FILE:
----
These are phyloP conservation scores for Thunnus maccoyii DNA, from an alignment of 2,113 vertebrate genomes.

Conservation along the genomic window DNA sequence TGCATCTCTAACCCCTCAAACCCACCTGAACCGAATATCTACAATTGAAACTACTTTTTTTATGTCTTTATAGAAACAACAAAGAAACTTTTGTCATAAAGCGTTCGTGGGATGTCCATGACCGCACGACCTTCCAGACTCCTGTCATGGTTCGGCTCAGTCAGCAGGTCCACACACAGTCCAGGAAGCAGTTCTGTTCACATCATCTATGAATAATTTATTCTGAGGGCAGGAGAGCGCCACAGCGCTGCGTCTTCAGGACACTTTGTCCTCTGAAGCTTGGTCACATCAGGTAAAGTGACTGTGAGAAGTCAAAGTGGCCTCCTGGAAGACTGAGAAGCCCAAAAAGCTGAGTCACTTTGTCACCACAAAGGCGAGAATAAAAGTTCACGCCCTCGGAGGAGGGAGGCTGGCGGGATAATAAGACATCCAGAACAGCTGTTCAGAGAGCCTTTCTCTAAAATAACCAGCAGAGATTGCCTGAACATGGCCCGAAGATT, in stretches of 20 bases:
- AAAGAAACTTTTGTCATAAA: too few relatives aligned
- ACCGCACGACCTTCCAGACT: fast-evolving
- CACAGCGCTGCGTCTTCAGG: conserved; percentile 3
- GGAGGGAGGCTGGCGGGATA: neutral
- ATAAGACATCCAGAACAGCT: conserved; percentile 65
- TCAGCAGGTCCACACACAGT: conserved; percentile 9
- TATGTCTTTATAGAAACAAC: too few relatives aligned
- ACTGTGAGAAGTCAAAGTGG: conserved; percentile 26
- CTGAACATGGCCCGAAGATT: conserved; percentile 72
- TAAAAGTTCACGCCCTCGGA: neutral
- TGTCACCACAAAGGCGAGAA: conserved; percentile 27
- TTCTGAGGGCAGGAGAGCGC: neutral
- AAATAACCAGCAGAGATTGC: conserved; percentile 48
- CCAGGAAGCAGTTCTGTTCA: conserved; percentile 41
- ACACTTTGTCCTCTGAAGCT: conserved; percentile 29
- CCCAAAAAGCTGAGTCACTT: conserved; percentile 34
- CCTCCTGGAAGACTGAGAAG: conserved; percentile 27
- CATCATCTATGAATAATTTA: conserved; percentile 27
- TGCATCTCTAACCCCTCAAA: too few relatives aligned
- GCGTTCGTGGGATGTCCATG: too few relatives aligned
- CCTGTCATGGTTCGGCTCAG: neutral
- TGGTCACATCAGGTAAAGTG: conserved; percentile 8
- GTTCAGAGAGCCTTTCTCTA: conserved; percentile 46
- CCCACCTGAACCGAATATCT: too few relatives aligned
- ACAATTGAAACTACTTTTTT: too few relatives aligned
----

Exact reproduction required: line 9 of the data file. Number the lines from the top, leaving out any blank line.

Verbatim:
- TATGTCTTTATAGAAACAAC: too few relatives aligned